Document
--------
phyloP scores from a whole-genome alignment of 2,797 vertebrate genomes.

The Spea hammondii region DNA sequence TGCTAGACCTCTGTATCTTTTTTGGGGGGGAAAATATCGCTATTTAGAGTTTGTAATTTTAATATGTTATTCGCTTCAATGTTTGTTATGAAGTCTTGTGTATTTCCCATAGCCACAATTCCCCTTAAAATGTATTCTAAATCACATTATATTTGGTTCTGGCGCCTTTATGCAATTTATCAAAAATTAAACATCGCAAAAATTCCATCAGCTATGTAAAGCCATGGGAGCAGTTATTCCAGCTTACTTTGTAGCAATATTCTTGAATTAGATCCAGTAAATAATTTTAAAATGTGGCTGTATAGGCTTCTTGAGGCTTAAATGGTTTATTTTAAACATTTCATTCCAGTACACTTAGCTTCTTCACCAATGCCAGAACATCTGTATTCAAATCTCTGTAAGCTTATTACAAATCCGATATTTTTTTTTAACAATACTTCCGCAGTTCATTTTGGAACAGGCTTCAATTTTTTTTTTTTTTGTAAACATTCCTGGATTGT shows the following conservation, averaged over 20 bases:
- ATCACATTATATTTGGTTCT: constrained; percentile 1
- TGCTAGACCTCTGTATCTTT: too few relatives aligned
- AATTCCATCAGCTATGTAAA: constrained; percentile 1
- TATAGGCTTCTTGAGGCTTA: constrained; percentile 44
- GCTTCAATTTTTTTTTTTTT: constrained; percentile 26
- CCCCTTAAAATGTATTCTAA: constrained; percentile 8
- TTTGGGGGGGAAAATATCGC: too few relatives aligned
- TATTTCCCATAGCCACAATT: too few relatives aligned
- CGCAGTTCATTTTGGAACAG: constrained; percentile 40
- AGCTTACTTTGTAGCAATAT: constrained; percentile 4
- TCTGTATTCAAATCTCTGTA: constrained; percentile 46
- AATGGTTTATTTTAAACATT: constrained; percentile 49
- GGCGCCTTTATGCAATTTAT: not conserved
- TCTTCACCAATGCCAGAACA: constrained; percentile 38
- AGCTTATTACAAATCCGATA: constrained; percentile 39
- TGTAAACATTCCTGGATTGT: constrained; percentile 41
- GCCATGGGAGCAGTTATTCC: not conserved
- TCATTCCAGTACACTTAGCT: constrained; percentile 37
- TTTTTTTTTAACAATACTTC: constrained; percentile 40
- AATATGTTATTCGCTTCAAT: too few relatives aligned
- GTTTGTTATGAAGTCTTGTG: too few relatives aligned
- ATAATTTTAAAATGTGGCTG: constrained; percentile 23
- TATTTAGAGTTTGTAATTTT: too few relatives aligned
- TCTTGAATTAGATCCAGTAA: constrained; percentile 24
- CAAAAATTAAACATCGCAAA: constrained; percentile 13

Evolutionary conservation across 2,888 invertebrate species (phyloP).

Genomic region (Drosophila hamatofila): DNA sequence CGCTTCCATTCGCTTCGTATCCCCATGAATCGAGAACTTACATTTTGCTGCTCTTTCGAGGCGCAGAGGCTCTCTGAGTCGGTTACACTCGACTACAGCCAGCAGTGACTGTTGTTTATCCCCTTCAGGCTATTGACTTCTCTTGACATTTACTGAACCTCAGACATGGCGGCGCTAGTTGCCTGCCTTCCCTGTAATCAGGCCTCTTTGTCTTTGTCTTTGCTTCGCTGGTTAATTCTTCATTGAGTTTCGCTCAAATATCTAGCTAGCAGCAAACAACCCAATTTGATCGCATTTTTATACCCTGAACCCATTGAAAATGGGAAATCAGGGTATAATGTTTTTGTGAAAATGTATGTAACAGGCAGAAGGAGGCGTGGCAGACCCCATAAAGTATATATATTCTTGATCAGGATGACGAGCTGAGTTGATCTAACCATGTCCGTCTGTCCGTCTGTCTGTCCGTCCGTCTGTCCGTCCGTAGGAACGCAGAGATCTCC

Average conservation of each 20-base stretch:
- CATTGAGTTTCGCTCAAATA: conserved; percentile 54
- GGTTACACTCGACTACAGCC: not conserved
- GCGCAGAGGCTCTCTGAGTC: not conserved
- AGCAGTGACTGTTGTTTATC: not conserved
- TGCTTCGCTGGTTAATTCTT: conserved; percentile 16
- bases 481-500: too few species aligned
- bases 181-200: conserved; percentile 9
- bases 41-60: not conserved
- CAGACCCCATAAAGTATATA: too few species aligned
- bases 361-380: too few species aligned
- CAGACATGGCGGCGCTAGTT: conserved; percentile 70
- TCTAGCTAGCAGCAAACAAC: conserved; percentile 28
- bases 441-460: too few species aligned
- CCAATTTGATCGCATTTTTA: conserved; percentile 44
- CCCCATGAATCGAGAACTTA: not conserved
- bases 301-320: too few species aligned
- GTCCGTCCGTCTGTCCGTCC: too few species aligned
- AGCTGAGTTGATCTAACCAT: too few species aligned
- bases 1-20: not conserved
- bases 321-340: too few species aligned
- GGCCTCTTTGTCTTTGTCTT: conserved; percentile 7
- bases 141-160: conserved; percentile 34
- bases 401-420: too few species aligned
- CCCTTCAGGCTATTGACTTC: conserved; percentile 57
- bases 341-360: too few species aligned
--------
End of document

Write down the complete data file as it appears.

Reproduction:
phyloP scores from a whole-genome alignment of 2,797 vertebrate genomes.

The Spea hammondii region DNA sequence TGCTAGACCTCTGTATCTTTTTTGGGGGGGAAAATATCGCTATTTAGAGTTTGTAATTTTAATATGTTATTCGCTTCAATGTTTGTTATGAAGTCTTGTGTATTTCCCATAGCCACAATTCCCCTTAAAATGTATTCTAAATCACATTATATTTGGTTCTGGCGCCTTTATGCAATTTATCAAAAATTAAACATCGCAAAAATTCCATCAGCTATGTAAAGCCATGGGAGCAGTTATTCCAGCTTACTTTGTAGCAATATTCTTGAATTAGATCCAGTAAATAATTTTAAAATGTGGCTGTATAGGCTTCTTGAGGCTTAAATGGTTTATTTTAAACATTTCATTCCAGTACACTTAGCTTCTTCACCAATGCCAGAACATCTGTATTCAAATCTCTGTAAGCTTATTACAAATCCGATATTTTTTTTTAACAATACTTCCGCAGTTCATTTTGGAACAGGCTTCAATTTTTTTTTTTTTTGTAAACATTCCTGGATTGT shows the following conservation, averaged over 20 bases:
- ATCACATTATATTTGGTTCT: constrained; percentile 1
- TGCTAGACCTCTGTATCTTT: too few relatives aligned
- AATTCCATCAGCTATGTAAA: constrained; percentile 1
- TATAGGCTTCTTGAGGCTTA: constrained; percentile 44
- GCTTCAATTTTTTTTTTTTT: constrained; percentile 26
- CCCCTTAAAATGTATTCTAA: constrained; percentile 8
- TTTGGGGGGGAAAATATCGC: too few relatives aligned
- TATTTCCCATAGCCACAATT: too few relatives aligned
- CGCAGTTCATTTTGGAACAG: constrained; percentile 40
- AGCTTACTTTGTAGCAATAT: constrained; percentile 4
- TCTGTATTCAAATCTCTGTA: constrained; percentile 46
- AATGGTTTATTTTAAACATT: constrained; percentile 49
- GGCGCCTTTATGCAATTTAT: not conserved
- TCTTCACCAATGCCAGAACA: constrained; percentile 38
- AGCTTATTACAAATCCGATA: constrained; percentile 39
- TGTAAACATTCCTGGATTGT: constrained; percentile 41
- GCCATGGGAGCAGTTATTCC: not conserved
- TCATTCCAGTACACTTAGCT: constrained; percentile 37
- TTTTTTTTTAACAATACTTC: constrained; percentile 40
- AATATGTTATTCGCTTCAAT: too few relatives aligned
- GTTTGTTATGAAGTCTTGTG: too few relatives aligned
- ATAATTTTAAAATGTGGCTG: constrained; percentile 23
- TATTTAGAGTTTGTAATTTT: too few relatives aligned
- TCTTGAATTAGATCCAGTAA: constrained; percentile 24
- CAAAAATTAAACATCGCAAA: constrained; percentile 13

Evolutionary conservation across 2,888 invertebrate species (phyloP).

Genomic region (Drosophila hamatofila): DNA sequence CGCTTCCATTCGCTTCGTATCCCCATGAATCGAGAACTTACATTTTGCTGCTCTTTCGAGGCGCAGAGGCTCTCTGAGTCGGTTACACTCGACTACAGCCAGCAGTGACTGTTGTTTATCCCCTTCAGGCTATTGACTTCTCTTGACATTTACTGAACCTCAGACATGGCGGCGCTAGTTGCCTGCCTTCCCTGTAATCAGGCCTCTTTGTCTTTGTCTTTGCTTCGCTGGTTAATTCTTCATTGAGTTTCGCTCAAATATCTAGCTAGCAGCAAACAACCCAATTTGATCGCATTTTTATACCCTGAACCCATTGAAAATGGGAAATCAGGGTATAATGTTTTTGTGAAAATGTATGTAACAGGCAGAAGGAGGCGTGGCAGACCCCATAAAGTATATATATTCTTGATCAGGATGACGAGCTGAGTTGATCTAACCATGTCCGTCTGTCCGTCTGTCTGTCCGTCCGTCTGTCCGTCCGTAGGAACGCAGAGATCTCC

Average conservation of each 20-base stretch:
- CATTGAGTTTCGCTCAAATA: conserved; percentile 54
- GGTTACACTCGACTACAGCC: not conserved
- GCGCAGAGGCTCTCTGAGTC: not conserved
- AGCAGTGACTGTTGTTTATC: not conserved
- TGCTTCGCTGGTTAATTCTT: conserved; percentile 16
- bases 481-500: too few species aligned
- bases 181-200: conserved; percentile 9
- bases 41-60: not conserved
- CAGACCCCATAAAGTATATA: too few species aligned
- bases 361-380: too few species aligned
- CAGACATGGCGGCGCTAGTT: conserved; percentile 70
- TCTAGCTAGCAGCAAACAAC: conserved; percentile 28
- bases 441-460: too few species aligned
- CCAATTTGATCGCATTTTTA: conserved; percentile 44
- CCCCATGAATCGAGAACTTA: not conserved
- bases 301-320: too few species aligned
- GTCCGTCCGTCTGTCCGTCC: too few species aligned
- AGCTGAGTTGATCTAACCAT: too few species aligned
- bases 1-20: not conserved
- bases 321-340: too few species aligned
- GGCCTCTTTGTCTTTGTCTT: conserved; percentile 7
- bases 141-160: conserved; percentile 34
- bases 401-420: too few species aligned
- CCCTTCAGGCTATTGACTTC: conserved; percentile 57
- bases 341-360: too few species aligned